Freedom of the Cyber Seas

How lessons from the U.S. government's response to pirates in the early 1800s can help the next president of the United States improve information security

The late 18th century was a dangerous time on the high seas. Power vacuums in the Mediterranean and the Caribbean had created the perfect breeding ground for bands of pirates to operate without any real opposition. The success of the newly-formed United States of America relied upon its ability to build and maintain business relationships around the world, and these pirates were a direct threat to the success of the American experiment in democracy.

Thomas Jefferson understood this threat and took decisive action to serve the world notice: The United States of America would defend its right to trade freely with any nation on earth.

image of a ship

To understand how radical Jefferson's approach was, consider the global commercial environment at the time. By the 1770s, more than 20 percent of U.S. exports were directed towards Mediterranean ports. (For more details, see the transcript of Michael B. Oren's speech at Columbia University, "The Middle East and the Making of the United States, 1776 to 1815.") These shipments contained valuable goods of sufficient volume to attract the attention of the Bashaw of Tripoli (modern Libya) and his allies, the rulers of Morocco, Tunis and Algiers. The Bashaw, ruler of a semi-autonomous Ottoman province, was the leader of the loose confederation that became known as the Barbary States, and he ran an 18th-century version of what we today would call a protection racket. Tripoli had a sizeable navy, and he would station its fast corsairs and frigates along the most popular navigation routes in the Mediterranean--seizing cargo from those vessels not protected by the European powers, and extorting ransom for cargos and crews that had not paid the "protection fee."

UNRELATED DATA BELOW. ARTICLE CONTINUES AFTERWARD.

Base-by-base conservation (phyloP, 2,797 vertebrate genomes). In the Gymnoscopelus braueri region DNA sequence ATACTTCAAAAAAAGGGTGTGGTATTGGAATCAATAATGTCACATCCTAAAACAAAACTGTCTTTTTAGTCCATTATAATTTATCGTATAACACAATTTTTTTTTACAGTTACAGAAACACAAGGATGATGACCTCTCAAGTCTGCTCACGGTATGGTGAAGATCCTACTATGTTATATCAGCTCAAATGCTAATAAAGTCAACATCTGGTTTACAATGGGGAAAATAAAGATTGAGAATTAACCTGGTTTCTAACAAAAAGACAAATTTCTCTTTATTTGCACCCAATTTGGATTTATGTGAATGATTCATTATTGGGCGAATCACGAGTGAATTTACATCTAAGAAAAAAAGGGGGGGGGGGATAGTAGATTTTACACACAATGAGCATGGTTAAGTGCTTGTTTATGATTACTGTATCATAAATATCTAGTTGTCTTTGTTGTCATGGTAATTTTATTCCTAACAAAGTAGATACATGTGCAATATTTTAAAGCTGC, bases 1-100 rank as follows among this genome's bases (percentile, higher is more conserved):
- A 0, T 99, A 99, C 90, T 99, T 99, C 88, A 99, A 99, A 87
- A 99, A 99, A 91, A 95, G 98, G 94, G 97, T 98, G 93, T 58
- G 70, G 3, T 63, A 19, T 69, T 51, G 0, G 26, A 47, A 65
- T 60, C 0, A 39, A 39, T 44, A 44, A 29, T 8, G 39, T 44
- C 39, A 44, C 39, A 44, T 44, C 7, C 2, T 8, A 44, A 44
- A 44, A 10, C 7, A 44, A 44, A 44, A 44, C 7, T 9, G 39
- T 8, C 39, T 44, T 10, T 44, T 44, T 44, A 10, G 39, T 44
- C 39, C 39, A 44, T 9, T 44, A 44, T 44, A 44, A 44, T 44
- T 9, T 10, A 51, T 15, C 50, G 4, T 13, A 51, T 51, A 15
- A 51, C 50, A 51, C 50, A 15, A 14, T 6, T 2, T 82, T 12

Once the United States officially severed ties with Great Britain, American vessels were no longer under the protection of the formidable British Navy. For nearly twenty years after U.S. independence, American policy had been to appease the Bashaw and the Barbary pirates either by paying their extortion demands from the federal treasury or by requiring private shipping companies to do so. By 1786, Barbary extortion demands totaled $1 million--an amount that represented one-tenth of the U.S. government's entire budget at the time.

Opposing John Adams' pirate payment policy, Jefferson championed the slogan coined by U.S. Representative Robert Goodloe Harper in 1789: "Millions for defense, not one cent for tribute." Jefferson was also a proponent of the Mare Liberum or "Freedom of the seas" doctrine first documented in international law by Dutch jurist Hugo Grotius in 1609. Freedom of the seas was of supreme importance to the success of the United States. If America could not deliver its goods and conduct free trade, the country could not survive economically.

Following his inauguration in 1801, Jefferson translated his anti-tribute rhetoric into policy by refusing to meet the Bashaw's demand for $225,000 from the new administration. The Bashaw declared war on the United States and cut down the flagpole flying the Stars and Stripes in front of the U.S. Consulate in Tripoli. Jefferson responded by sending a group of American warships to defend U.S. interests in the Mediterranean. From 1801 to 1805, U.S. Navy and Marine units engaged Barbary forces on both land and sea. Finally, four years of hostilities culminated in the Battle of Derna, during which American forces routed the Tripolitans and forced the Barbary States to agree to a peace treaty, which was signed in Tripoli on June 10, 1805. The First Barbary War was the debut of American military forces' capability to project a U.S. president's policy beyond his own borders.